Skip to main content


Reset A A Font size: Print

United States Court of Appeals, Eighth Circuit.

UNITED STATES of America, Plaintiff-Appellee, v. George Eli BROWN, Defendant-Appellant.

United States of America, Plaintiff-Appellee, v. George Brown, Jr., Defendant-Appellant.

No. 16-4130

Decided: February 09, 2018

Before WOLLMAN, LOKEN, and COLLOTON, Circuit Judges. Timothy J. Willis, Assistant U.S. Attorney, U.S. Attorney's Office, Eastern District of Missouri, Cape Girardeau, MO, for Plaintiff-Appellee George E. Brown, Jr., Pro Se


These consolidated appeals arise from George Brown's convictions and sentence on drug charges and the revocation of his supervised release on a 2006 conviction. In the first of these consolidated cases, Brown challenges the district court's 1 denial of his motion to suppress evidence discovered as a result of a traffic stop, as well as the drug-quantity findings used for sentencing. Upon careful review, we affirm the denial of the motion to suppress. See United States v. Chartier, 772 F.3d 539, 543 (8th Cir. 2014) (standards for reviewing denial of suppression motion and underlying findings); see also United States v. Smith, 789 F.3d 923, 929 (8th Cir. 2015) (“great deference” to district court's credibility findings); United States v. Stachowiak, 521 F.3d 852, 856 (8th Cir. 2008) (explaining that staleness of information depends on “the context of a specific case and the nature of the crime under investigation”). With respect to the sentencing issue, we enforce the appeal waiver in Brown's plea agreement. See United States v. Andis, 333 F.3d 886, 889-92 (8th Cir. 2003) (en banc) (discussing enforceability of appeal waivers).

In the second of these consolidated cases, Brown challenges the length of his revocation sentence, and he argues that the district court 2 improperly denied him counsel at the revocation hearing. As to the length of the revocation sentence, we conclude that Brown's sentence does not exceed the statutory maximum, because his underlying offense was a Class A felony at the time of his original conviction. See 18 U.S.C. § 3583(e)(3); 18 U.S.C. § 3559(a)(1) (2006); 21 U.S.C. § 841(b)(1)(B)(iii) 2006); accord United States v. Johnson, 786 F.3d 241, 245 (2d Cir. 2015); United States v. Turlington, 696 F.3d 425, 427-28 (3d Cir. 2012). As to the district court's handling of Brown's revocation hearing, we conclude that reversal is not warranted because the right to counsel in this context is statutory, not constitutional, see 18 U.S.C. § 3006A(a)(1)(E); United States v. Owen, 854 F.3d 536, 541-42 (8th Cir. 2017), and Brown has not shown that any violation of his statutory right to counsel resulted in prejudice to him, cf. Njoroge v. Holder, 753 F.3d 809, 812 (8th Cir. 2014) (requiring showing of prejudice before reversing for possible violation of statutory right to counsel in immigration context).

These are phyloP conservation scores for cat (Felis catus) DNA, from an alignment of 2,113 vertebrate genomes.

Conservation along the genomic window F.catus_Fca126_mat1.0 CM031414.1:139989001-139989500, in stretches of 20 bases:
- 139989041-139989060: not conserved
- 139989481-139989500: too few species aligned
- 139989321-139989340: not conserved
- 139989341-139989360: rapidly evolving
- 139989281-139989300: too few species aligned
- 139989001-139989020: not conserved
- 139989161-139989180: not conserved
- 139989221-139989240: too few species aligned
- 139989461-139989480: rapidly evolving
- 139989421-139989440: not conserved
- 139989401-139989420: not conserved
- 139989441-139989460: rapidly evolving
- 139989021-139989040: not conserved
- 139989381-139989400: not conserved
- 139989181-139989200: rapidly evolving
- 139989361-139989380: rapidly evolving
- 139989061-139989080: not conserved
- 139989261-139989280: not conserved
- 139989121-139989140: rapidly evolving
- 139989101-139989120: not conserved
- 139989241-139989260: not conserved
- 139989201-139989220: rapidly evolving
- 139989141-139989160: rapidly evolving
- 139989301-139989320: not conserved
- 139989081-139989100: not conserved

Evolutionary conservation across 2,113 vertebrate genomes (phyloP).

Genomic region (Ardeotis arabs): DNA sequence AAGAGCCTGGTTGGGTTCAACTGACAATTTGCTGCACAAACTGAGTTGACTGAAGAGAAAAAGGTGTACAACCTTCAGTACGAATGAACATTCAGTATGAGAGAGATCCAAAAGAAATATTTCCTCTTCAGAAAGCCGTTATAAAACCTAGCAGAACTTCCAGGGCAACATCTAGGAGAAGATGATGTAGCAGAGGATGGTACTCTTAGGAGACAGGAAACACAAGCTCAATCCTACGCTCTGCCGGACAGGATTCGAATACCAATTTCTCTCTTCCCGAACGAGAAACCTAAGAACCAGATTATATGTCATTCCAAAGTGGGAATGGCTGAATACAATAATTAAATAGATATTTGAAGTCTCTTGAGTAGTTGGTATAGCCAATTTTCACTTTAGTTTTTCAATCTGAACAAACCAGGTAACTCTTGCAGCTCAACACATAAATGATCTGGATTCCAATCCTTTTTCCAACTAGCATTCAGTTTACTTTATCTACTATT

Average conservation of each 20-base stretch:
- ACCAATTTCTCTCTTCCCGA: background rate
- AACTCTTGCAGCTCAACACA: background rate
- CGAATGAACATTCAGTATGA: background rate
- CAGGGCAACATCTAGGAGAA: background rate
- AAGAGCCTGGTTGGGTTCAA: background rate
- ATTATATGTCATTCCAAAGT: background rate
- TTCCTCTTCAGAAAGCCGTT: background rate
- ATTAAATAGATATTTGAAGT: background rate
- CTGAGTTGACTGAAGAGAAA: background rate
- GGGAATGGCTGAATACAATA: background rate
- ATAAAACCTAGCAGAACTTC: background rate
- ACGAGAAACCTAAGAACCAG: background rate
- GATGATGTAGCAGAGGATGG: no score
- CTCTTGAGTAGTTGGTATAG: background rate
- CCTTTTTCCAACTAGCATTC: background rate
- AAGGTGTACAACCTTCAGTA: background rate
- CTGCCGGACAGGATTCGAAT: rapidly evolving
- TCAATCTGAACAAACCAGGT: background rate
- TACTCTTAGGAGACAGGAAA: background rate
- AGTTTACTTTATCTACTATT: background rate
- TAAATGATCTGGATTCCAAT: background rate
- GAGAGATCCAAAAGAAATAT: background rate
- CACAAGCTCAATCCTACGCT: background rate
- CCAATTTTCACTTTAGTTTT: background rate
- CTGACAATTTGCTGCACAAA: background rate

The judgments are affirmed.


1.   The Honorable Ronnie L. White, United States District Judge for the Eastern District of Missouri, adopting the report and recommendation of the Honorable Shirley Mensah, United States Magistrate Judge for the Eastern District of Missouri.

2.   The Honorable Ronnie L. White, United States District Judge for the Eastern District of Missouri.


Copied to clipboard